Everything You Need To Know About Getting An Underboob Tattoo

Whether commemorative, spontaneous, or spiritual in nature, 26% of Americans have at least one tattoo, according to Statista. For some, it's an opportunity to showcase beautiful art. For others, tattoos are a way to preserve a memory. Psychology Today confirms that the driving force behind the majority of body art is some sort of personal significance such as loss, struggle, or the birth of a child. Though an increasingly popular aesthetic, Ipsos clarifies that tattoos are nothing new. In fact, their origins date back over 5,000 years.

During the Egyptian Middle Kingdom, for example, dotwork tattoos were used to protect women during pregnancy. According to Joann Fletcher, a fellow in the department of archaeology at the University of York, "This is supported by the pattern of distribution, largely around the abdomen, on top of the thighs and the breasts, and would also explain the specific types of designs, in particular the net-like distribution of dots applied over the abdomen," (via World History Encyclopedia). 

Though dotwork or "stick and poke" tattoos remain popular, artists typically opt for multi-needle tattoo guns. Before any appointment, it's important to do your research. Most importantly, choose a tattooist well-versed in the style you're looking for: fine lines, watercolor, realism, etc. Consult them on how your tattoo will age, since variables like sun exposure and body creases, for instance, can impact its appearance over time. "Underboob" designs, specifically, require a certain amount of preparation. Here's what you need to know before booking your appointment. 

It's important to arrive at the studio well-fed

From Keke Palmer to Miley Cyrus, many celebrities have opted for an "underboob" tattoo, a design that sits, well, under the boobs and sometimes continues up the sternum (via Seventeen). As noted by Bustle, areas of the body that see less sun — in this case, below the breasts — are ideal for tattoos. UV rays can fade ink, especially colorful designs.

If you're getting ready for an underboob tattoo, first and foremost, ensure you come prepared. You need to be well-fed and hydrated before entering the studio. According to Inside Out, low blood sugar will make fainting more likely. In fact, tattoo artist Whitney Marie Donohue even recommends eating candy while getting inked.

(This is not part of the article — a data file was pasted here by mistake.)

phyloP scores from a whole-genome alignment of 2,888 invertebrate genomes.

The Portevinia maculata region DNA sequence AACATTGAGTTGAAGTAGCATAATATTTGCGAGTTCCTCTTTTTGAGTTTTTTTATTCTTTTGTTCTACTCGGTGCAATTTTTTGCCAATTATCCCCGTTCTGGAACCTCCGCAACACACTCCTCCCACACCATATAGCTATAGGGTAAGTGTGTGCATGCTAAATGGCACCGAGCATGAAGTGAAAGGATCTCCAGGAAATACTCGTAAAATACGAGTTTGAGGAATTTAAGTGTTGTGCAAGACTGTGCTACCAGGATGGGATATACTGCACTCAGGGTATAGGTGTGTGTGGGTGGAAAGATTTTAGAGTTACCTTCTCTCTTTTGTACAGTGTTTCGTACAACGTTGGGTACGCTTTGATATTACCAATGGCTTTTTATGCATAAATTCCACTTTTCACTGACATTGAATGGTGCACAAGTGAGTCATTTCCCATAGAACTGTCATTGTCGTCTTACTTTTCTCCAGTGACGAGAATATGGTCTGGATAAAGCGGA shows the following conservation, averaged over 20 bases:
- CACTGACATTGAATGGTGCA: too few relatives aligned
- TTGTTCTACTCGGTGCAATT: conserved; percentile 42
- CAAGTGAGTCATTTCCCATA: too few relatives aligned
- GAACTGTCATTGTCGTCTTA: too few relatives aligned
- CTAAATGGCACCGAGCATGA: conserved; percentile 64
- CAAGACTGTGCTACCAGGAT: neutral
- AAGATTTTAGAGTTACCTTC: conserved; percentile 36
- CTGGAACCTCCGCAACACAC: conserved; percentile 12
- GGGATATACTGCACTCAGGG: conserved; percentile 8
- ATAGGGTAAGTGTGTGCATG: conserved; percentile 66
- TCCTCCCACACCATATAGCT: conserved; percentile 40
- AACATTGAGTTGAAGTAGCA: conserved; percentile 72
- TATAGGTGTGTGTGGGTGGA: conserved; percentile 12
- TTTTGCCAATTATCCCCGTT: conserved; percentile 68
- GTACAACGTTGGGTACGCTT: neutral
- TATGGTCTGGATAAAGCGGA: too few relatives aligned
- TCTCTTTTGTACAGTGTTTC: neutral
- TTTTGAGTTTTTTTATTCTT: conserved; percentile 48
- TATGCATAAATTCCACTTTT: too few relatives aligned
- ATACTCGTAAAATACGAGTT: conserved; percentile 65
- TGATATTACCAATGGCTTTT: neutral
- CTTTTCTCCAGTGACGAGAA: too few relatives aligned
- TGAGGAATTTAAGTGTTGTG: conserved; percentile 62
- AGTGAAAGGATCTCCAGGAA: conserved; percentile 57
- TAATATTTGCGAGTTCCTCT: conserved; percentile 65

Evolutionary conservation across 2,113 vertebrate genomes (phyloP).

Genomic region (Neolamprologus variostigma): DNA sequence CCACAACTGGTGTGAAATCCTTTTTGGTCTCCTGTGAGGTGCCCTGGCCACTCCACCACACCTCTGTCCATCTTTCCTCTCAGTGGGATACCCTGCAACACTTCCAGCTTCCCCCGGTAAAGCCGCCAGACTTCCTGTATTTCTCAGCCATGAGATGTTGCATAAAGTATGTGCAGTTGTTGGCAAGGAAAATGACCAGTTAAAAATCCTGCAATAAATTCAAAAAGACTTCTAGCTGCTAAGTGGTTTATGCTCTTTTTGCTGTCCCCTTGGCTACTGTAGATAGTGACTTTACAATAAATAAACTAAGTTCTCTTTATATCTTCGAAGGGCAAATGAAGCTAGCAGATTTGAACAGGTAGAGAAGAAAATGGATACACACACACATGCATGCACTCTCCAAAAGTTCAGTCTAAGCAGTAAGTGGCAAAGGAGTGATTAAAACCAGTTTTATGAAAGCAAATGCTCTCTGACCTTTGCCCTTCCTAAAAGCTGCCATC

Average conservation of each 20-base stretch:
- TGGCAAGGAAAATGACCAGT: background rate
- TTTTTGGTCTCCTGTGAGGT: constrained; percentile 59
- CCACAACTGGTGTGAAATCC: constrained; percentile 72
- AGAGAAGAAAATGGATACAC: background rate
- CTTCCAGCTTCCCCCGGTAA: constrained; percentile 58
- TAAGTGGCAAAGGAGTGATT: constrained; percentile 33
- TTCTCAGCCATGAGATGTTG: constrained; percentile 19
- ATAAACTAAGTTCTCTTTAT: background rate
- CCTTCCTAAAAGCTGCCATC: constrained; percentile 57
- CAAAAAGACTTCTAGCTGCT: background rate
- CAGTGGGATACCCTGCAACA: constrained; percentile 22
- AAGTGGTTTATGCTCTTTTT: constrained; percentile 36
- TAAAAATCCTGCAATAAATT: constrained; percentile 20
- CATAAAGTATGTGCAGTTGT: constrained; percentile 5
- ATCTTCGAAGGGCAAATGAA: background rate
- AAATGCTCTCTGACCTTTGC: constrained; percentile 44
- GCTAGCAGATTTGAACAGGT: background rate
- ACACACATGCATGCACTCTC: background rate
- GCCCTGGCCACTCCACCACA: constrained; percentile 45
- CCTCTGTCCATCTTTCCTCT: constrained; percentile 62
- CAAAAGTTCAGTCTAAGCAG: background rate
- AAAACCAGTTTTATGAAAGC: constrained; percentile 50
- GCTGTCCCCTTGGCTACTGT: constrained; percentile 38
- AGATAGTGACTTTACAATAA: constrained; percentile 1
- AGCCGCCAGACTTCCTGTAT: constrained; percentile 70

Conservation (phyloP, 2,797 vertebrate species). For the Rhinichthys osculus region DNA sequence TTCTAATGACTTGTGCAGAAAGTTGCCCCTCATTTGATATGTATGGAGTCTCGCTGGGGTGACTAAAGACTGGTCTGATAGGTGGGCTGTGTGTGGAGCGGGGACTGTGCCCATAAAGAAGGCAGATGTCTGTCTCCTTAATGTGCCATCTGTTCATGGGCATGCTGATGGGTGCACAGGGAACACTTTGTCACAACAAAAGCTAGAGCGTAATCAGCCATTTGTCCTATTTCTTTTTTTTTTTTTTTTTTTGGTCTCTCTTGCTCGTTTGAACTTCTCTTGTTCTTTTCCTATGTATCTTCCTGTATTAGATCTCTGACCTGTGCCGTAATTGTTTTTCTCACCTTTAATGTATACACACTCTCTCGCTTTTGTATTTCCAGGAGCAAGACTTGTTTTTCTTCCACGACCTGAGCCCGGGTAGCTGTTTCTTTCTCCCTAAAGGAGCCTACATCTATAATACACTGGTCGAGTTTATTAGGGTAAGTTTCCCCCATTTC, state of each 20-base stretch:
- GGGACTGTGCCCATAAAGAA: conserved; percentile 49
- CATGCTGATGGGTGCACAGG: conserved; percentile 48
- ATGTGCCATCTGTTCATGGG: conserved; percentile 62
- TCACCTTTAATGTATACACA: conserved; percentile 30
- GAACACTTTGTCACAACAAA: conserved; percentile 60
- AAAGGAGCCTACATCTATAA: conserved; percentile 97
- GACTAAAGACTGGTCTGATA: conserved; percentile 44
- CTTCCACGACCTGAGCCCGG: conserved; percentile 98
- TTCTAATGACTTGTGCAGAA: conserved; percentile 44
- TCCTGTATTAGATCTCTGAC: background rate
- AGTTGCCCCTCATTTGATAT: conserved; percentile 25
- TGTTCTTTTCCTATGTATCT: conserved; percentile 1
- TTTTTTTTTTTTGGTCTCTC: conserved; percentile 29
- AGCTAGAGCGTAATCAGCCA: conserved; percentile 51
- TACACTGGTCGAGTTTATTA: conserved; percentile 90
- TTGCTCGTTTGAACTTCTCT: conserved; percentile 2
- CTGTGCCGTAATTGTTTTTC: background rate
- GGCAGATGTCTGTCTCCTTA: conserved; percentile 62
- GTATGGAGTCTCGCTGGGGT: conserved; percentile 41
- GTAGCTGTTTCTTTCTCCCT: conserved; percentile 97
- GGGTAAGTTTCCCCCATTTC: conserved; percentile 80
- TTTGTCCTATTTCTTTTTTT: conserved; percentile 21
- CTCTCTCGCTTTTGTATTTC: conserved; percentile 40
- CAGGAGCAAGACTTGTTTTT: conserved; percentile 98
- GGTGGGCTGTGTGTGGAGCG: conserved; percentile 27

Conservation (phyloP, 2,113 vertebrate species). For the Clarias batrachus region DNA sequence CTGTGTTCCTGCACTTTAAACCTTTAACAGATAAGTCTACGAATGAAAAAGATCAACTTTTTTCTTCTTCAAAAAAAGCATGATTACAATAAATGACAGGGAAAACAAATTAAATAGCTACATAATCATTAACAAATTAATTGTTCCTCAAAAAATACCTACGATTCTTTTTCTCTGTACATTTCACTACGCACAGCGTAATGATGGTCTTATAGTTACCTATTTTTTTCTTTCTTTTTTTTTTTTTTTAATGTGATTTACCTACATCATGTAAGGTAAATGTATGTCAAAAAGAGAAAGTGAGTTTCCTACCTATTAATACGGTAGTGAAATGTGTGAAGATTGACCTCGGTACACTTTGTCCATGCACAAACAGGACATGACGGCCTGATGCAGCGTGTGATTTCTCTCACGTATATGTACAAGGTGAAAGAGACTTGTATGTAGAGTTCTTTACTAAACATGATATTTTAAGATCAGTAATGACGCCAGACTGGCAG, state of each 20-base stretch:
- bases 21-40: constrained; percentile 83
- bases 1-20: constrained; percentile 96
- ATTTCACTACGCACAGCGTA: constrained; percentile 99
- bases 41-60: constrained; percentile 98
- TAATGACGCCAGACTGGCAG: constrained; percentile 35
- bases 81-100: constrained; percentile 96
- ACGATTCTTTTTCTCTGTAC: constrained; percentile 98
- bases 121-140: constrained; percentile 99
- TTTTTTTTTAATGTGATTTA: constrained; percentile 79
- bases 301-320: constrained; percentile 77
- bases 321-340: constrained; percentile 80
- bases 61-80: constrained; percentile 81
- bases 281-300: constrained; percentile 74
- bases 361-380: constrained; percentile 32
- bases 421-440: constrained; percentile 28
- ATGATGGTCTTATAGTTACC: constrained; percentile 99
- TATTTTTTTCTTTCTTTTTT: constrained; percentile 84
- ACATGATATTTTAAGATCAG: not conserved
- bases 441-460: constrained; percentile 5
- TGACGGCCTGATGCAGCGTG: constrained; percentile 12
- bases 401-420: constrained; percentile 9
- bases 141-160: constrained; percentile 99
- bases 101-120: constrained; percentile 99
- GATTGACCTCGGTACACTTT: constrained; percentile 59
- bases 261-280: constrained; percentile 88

It's also important to dress appropriately. Whereas a hip or thigh tattoo will necessitate loose-fitting sweats, tattooist Joanna Roman suggests wearing a zip-up sweatshirt to your underboob appointment. As she explained to Cosmopolitan: "You can zip open the middle and have your body covered, but it gives full access to the sternum." 

Find an artist you're comfortable with, as the process will require baring some skin. As Roman also pointed out, this region tends to be a bit more sensitive to pain. Likewise, "It's typically a more difficult area for a tattooist to tattoo because the skin is very thin in comparison to other areas like your forearm, so it is a little bit tricky." You may find that the cost of underboob tattoos is steeper as a result. 

Follow the aftercare guidelines carefully

Back home, assist your body in the healing process by eating plenty of protein and resting up. Tattoo artist Joanna Roman also warns against wearing bras for two weeks as tight fabrics can make the healing process more uncomfortable or even cause your design to fade more quickly (via Cosmopolitan). You might even be better off booking your appointment during the colder months when you can layer loose-fitting fabrics.

You also may need to change your sleeping habits. It's important to sleep on your back so the new tattoo doesn't cling to or rub against your sheets, a possibility that Authority Tattoo warns can happen. Keep in mind that a fresh tattoo is essentially an open wound and should be treated with similar care. After the first bandage comes off, keep the area cleansed and moisturized with gentle, unscented products (via WebMD). Avoid too-hot water and sun exposure until you're fully healed.

Many women opt for underboob designs that accentuate their natural curves — Cara Delevigne, for instance, has the words "don't worry" and "be happy" elegantly sloped on each side of her chest (via Seventeen). As tattooist Joanna Roman told Cosmopolitan, "[The tattoo] doesn't have to be perfectly symmetrical ... but at least balanced so that it doesn't look like one side is heavier than the other." Follow aftercare carefully to ensure your design stays looking its best.